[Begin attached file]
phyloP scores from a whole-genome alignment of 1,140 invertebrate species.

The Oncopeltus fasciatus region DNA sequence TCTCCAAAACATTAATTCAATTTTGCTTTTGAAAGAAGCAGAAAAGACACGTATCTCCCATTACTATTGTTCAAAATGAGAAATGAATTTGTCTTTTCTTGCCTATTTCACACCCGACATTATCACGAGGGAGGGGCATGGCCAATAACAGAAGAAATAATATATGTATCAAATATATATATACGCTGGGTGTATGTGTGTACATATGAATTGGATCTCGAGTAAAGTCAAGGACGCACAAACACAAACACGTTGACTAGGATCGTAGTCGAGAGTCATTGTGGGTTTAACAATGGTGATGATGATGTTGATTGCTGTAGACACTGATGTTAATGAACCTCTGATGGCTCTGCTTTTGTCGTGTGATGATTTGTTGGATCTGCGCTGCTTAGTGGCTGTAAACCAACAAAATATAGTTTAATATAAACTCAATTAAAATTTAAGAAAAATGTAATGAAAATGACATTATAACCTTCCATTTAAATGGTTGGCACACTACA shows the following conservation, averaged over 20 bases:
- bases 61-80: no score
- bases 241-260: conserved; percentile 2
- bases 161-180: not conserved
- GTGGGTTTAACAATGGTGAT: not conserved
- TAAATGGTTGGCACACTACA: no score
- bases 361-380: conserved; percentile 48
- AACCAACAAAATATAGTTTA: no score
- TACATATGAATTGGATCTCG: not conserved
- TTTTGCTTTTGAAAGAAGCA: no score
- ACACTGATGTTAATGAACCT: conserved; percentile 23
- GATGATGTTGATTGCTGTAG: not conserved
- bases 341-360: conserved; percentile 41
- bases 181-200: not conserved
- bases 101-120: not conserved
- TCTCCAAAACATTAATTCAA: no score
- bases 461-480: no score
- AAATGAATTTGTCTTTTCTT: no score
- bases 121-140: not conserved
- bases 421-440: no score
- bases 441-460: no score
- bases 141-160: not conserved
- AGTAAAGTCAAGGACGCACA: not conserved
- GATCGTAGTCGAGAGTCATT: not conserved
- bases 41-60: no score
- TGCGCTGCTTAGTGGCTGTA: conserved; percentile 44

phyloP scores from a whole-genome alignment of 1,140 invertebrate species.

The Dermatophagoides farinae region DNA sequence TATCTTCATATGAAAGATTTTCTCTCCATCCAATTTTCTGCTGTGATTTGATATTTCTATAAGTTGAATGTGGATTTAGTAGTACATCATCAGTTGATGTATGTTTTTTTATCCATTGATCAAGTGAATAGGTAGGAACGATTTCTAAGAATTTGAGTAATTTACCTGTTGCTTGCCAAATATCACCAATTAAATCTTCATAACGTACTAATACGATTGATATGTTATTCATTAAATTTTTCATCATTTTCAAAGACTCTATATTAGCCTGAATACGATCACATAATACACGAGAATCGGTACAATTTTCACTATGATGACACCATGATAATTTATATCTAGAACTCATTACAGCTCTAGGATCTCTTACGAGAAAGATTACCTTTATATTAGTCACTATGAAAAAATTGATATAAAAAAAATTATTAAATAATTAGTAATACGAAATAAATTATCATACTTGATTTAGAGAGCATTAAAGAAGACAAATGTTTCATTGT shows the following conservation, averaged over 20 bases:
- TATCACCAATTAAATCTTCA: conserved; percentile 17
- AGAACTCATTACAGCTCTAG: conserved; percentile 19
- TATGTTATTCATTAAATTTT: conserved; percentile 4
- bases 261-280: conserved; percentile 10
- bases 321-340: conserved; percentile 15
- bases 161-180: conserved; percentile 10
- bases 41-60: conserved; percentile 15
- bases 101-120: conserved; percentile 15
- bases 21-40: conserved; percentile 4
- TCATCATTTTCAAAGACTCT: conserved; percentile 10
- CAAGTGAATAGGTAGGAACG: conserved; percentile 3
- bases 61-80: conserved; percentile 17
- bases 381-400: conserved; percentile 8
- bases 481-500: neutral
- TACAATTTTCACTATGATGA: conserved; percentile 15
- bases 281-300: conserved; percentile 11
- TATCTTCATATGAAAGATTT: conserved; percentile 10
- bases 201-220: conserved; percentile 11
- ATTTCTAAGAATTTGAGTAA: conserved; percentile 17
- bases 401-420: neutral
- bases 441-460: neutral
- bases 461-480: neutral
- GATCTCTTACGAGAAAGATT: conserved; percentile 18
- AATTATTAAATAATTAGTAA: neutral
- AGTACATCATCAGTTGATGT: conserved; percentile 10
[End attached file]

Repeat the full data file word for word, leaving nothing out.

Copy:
phyloP scores from a whole-genome alignment of 1,140 invertebrate species.

The Oncopeltus fasciatus region DNA sequence TCTCCAAAACATTAATTCAATTTTGCTTTTGAAAGAAGCAGAAAAGACACGTATCTCCCATTACTATTGTTCAAAATGAGAAATGAATTTGTCTTTTCTTGCCTATTTCACACCCGACATTATCACGAGGGAGGGGCATGGCCAATAACAGAAGAAATAATATATGTATCAAATATATATATACGCTGGGTGTATGTGTGTACATATGAATTGGATCTCGAGTAAAGTCAAGGACGCACAAACACAAACACGTTGACTAGGATCGTAGTCGAGAGTCATTGTGGGTTTAACAATGGTGATGATGATGTTGATTGCTGTAGACACTGATGTTAATGAACCTCTGATGGCTCTGCTTTTGTCGTGTGATGATTTGTTGGATCTGCGCTGCTTAGTGGCTGTAAACCAACAAAATATAGTTTAATATAAACTCAATTAAAATTTAAGAAAAATGTAATGAAAATGACATTATAACCTTCCATTTAAATGGTTGGCACACTACA shows the following conservation, averaged over 20 bases:
- bases 61-80: no score
- bases 241-260: conserved; percentile 2
- bases 161-180: not conserved
- GTGGGTTTAACAATGGTGAT: not conserved
- TAAATGGTTGGCACACTACA: no score
- bases 361-380: conserved; percentile 48
- AACCAACAAAATATAGTTTA: no score
- TACATATGAATTGGATCTCG: not conserved
- TTTTGCTTTTGAAAGAAGCA: no score
- ACACTGATGTTAATGAACCT: conserved; percentile 23
- GATGATGTTGATTGCTGTAG: not conserved
- bases 341-360: conserved; percentile 41
- bases 181-200: not conserved
- bases 101-120: not conserved
- TCTCCAAAACATTAATTCAA: no score
- bases 461-480: no score
- AAATGAATTTGTCTTTTCTT: no score
- bases 121-140: not conserved
- bases 421-440: no score
- bases 441-460: no score
- bases 141-160: not conserved
- AGTAAAGTCAAGGACGCACA: not conserved
- GATCGTAGTCGAGAGTCATT: not conserved
- bases 41-60: no score
- TGCGCTGCTTAGTGGCTGTA: conserved; percentile 44

phyloP scores from a whole-genome alignment of 1,140 invertebrate species.

The Dermatophagoides farinae region DNA sequence TATCTTCATATGAAAGATTTTCTCTCCATCCAATTTTCTGCTGTGATTTGATATTTCTATAAGTTGAATGTGGATTTAGTAGTACATCATCAGTTGATGTATGTTTTTTTATCCATTGATCAAGTGAATAGGTAGGAACGATTTCTAAGAATTTGAGTAATTTACCTGTTGCTTGCCAAATATCACCAATTAAATCTTCATAACGTACTAATACGATTGATATGTTATTCATTAAATTTTTCATCATTTTCAAAGACTCTATATTAGCCTGAATACGATCACATAATACACGAGAATCGGTACAATTTTCACTATGATGACACCATGATAATTTATATCTAGAACTCATTACAGCTCTAGGATCTCTTACGAGAAAGATTACCTTTATATTAGTCACTATGAAAAAATTGATATAAAAAAAATTATTAAATAATTAGTAATACGAAATAAATTATCATACTTGATTTAGAGAGCATTAAAGAAGACAAATGTTTCATTGT shows the following conservation, averaged over 20 bases:
- TATCACCAATTAAATCTTCA: conserved; percentile 17
- AGAACTCATTACAGCTCTAG: conserved; percentile 19
- TATGTTATTCATTAAATTTT: conserved; percentile 4
- bases 261-280: conserved; percentile 10
- bases 321-340: conserved; percentile 15
- bases 161-180: conserved; percentile 10
- bases 41-60: conserved; percentile 15
- bases 101-120: conserved; percentile 15
- bases 21-40: conserved; percentile 4
- TCATCATTTTCAAAGACTCT: conserved; percentile 10
- CAAGTGAATAGGTAGGAACG: conserved; percentile 3
- bases 61-80: conserved; percentile 17
- bases 381-400: conserved; percentile 8
- bases 481-500: neutral
- TACAATTTTCACTATGATGA: conserved; percentile 15
- bases 281-300: conserved; percentile 11
- TATCTTCATATGAAAGATTT: conserved; percentile 10
- bases 201-220: conserved; percentile 11
- ATTTCTAAGAATTTGAGTAA: conserved; percentile 17
- bases 401-420: neutral
- bases 441-460: neutral
- bases 461-480: neutral
- GATCTCTTACGAGAAAGATT: conserved; percentile 18
- AATTATTAAATAATTAGTAA: neutral
- AGTACATCATCAGTTGATGT: conserved; percentile 10